Principles of Pond Health Management

Why is pond health management so important?

Ponds are living entities, which evolve and age. If left alone lakes gradually fill in and become swamps and ultimately meadows. This process is natural. It can take thousands of years or just a few depending largely on the geomorphology of the lake and activities around the lake. People may think that they want a “natural” pond, but what they really want is to maintain the pond in a relatively young condition rather than letting it age and transform into a swamp. This is no different than what people try to achieve around their homes. Considerable time and money are spent maintaining gardens in a particular age or state rather than letting them evolve naturally to weeds and shrubs. Lakes also require knowledge and maintenance to assure their health and continued beauty.

Dead leaves turn into sedimentHealthy ponds contain balanced communities of microorganisms, invertebrates, fish and plants. If the populations of the communities become unbalanced the health and longevity of the lake can be detrimentally affected. For instance, algae and other aquatic plants produce cell mass from carbon dioxide by the process of photosynthesis. The death of these plants results in increased deposits of carbon or sludge within the lake. Excessive plant growth usually results in rapid accumulation of sludge, filling in, aging of the lake and even in production of noxious odours and bad flavour in the fish.

The well-being of the biological communities is directly affected by the physico-chemical conditions within the lake. The oxygen and phosphorous levels, the depth and shape of the lake and the bottom substrate among other factors, interact with the biological communities to influence overall lake health. This is what aquatic ecology is all about.

What you can do for good water management

There is no miracle solution to a good pond health management, but there are many tools, which can be used by ecological engineers to restore and maintain lakes. Among these are aeration, bioaugmentation (the inoculation of water purifying bacteria to help maintain a healthy habitat), biofilters, chemicals which bind phosphorous or reduce algae or oxidize sludge or pigments that colour water, plant harvesting and dredging, etc. Pond health management requires monitoring of the physico-chemical and biological processes to decide which tools are appropriate and when they should be used.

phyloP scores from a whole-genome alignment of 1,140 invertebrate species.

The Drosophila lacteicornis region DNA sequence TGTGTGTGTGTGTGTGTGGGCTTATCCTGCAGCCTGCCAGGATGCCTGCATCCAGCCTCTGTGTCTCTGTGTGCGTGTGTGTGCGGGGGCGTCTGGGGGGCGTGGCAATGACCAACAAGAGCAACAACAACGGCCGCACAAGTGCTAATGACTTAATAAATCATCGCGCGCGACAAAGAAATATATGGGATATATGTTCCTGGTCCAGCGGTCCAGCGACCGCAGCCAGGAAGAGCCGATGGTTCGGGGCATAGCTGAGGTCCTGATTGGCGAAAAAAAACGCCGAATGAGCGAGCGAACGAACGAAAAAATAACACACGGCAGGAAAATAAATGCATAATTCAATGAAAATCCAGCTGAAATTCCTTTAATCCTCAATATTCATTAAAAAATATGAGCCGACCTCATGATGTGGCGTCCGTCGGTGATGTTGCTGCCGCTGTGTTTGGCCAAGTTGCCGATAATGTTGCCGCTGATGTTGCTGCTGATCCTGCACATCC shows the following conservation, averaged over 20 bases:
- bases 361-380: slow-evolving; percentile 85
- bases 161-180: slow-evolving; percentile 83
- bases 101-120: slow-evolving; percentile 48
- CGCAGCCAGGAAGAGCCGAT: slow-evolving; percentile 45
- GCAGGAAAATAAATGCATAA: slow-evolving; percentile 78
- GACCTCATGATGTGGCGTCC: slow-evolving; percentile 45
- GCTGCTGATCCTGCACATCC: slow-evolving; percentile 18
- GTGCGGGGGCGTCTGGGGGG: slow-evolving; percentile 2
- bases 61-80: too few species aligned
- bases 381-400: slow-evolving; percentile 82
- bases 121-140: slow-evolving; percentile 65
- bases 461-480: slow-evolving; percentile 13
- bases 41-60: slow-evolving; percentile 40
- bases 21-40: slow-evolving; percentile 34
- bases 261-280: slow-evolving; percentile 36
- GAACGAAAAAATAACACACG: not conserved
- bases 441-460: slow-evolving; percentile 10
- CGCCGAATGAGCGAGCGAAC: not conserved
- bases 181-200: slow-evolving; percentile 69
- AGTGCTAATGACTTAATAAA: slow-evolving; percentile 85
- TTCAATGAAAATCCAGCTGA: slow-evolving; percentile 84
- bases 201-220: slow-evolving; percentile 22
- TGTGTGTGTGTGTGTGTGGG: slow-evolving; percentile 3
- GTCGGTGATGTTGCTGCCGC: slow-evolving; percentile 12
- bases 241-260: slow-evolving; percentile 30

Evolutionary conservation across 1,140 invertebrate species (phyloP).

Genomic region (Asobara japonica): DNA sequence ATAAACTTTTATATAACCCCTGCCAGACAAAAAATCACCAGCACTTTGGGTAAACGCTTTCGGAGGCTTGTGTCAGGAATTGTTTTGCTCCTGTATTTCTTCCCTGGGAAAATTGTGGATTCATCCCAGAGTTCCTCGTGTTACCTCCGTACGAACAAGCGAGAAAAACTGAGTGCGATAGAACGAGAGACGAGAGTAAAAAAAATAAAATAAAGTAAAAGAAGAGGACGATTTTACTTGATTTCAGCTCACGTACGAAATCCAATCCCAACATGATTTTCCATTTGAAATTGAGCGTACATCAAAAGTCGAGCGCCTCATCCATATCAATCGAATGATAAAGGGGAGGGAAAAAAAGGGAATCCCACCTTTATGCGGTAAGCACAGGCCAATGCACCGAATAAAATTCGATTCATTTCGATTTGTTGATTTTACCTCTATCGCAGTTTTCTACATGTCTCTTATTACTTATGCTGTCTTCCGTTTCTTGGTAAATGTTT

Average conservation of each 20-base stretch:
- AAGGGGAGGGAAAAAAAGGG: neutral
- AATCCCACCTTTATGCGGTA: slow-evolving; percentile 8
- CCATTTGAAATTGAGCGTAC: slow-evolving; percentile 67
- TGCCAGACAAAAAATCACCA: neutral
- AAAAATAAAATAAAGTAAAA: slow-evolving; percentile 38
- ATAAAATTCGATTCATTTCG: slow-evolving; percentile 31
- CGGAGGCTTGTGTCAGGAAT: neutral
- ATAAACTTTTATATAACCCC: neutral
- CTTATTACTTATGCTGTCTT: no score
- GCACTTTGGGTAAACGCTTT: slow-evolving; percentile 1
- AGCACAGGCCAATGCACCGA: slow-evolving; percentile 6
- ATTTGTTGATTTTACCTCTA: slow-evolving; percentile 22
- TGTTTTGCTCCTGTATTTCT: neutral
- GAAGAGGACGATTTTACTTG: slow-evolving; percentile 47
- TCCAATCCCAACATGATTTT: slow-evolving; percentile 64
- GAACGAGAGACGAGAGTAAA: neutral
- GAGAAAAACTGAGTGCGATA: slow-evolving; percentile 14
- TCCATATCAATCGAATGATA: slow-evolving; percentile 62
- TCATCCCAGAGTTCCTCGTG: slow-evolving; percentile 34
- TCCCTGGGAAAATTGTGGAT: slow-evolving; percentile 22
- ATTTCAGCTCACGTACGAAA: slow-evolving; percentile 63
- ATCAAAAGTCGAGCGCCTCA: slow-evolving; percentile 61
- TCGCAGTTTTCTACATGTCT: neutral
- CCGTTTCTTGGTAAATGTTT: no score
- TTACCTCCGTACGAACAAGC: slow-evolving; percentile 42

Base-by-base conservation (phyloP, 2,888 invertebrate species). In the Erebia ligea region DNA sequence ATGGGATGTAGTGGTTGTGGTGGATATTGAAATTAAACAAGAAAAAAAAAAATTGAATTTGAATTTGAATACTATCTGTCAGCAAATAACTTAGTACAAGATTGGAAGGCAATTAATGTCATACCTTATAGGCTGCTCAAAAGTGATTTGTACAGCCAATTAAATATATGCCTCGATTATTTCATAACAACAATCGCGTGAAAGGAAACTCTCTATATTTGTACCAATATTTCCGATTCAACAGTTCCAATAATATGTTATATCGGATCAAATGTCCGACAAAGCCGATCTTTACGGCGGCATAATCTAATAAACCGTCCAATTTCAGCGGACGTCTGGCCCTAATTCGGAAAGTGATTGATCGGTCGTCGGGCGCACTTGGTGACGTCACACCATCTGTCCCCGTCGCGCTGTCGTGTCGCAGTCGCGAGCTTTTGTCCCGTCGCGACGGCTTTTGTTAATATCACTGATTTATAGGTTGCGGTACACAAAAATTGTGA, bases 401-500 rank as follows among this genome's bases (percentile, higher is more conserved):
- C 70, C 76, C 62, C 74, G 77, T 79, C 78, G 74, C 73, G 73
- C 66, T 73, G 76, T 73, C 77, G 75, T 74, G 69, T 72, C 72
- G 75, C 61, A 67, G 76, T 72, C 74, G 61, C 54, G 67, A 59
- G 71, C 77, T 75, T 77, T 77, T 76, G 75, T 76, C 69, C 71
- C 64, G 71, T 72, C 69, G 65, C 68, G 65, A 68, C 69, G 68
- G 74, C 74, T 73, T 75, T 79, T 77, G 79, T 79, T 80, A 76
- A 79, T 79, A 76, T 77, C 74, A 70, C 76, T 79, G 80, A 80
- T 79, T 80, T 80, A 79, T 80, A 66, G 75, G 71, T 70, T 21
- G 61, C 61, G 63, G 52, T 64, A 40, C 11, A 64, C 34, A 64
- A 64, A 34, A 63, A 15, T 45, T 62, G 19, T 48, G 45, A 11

Fountains help to aerate the waterPond aeration is the best method to control water quality and algae, in almost every situation. It is very important not to overlook aeration in small basins and in ponds which have a large organic load and that are typically mucky at the bottom. We strongly favor air diffusion at the bottom of the pond as the best form of aeration. Fountains and cascades are aesthetically pleasing and offer some surface aeration but they do not provide oxygenation of the sediments, precisely where the greatest demand for oxygen is. We suggest you fill in our on-line consultation form to get a proposal.

There are five principal steps to successful pond health care maintenance or restoration program:

  1. Definition of the treatment goals, what exactly is desired and what is possible — e.g., clearer water, control of algae and/or rooted aquatic plants, a sport fishery, odour control, a refuge for water fowl, boating, water skiing, swimming, supply of irrigation water. Some of these goals may conflict with others. It is important for users of the pond to clearly understand what is possible and realistic and what is not.
  2. Definition of physico-chemical and biological realities — Parameters such as shape and depth of the pond, water and chemical inputs and outputs, physico-chemical composition of the water and biological populations within the pond, are critical factors to be integrated in a management plan. The health of the pond cannot be assured without considering the surrounding drainage basin with respect to runoff, fertilizing practices, etc. Considerable data may already exist. If not, this data will have to be collected so that an intelligent management program can be planned to achieve the targeted goals.
  3. Development of the management program for the lake — This is based upon integration of the treatment goals (Step 1), knowledge of the lake (Step 2) and legal realities.
  4. Implementation of the management program — This includes a treatment plan as well as regular health monitoring. A sound pond health care maintenance program must be able to be adjusted according to the seasons, age or accidents. This approach is no different than what we do when we go to a doctor or a dentist. Examinations are required to optimize treatments.
  5. Feedback and interaction between the lake health care team and users association — In the case of management of lakes it is essential to maintain regular communication with the users associations for feedback on the program as well as possible changes in the treatment goals (Step 1).


Karl F. Ehrlich, Ph.D & Marie-Claude Cantin Ph.D

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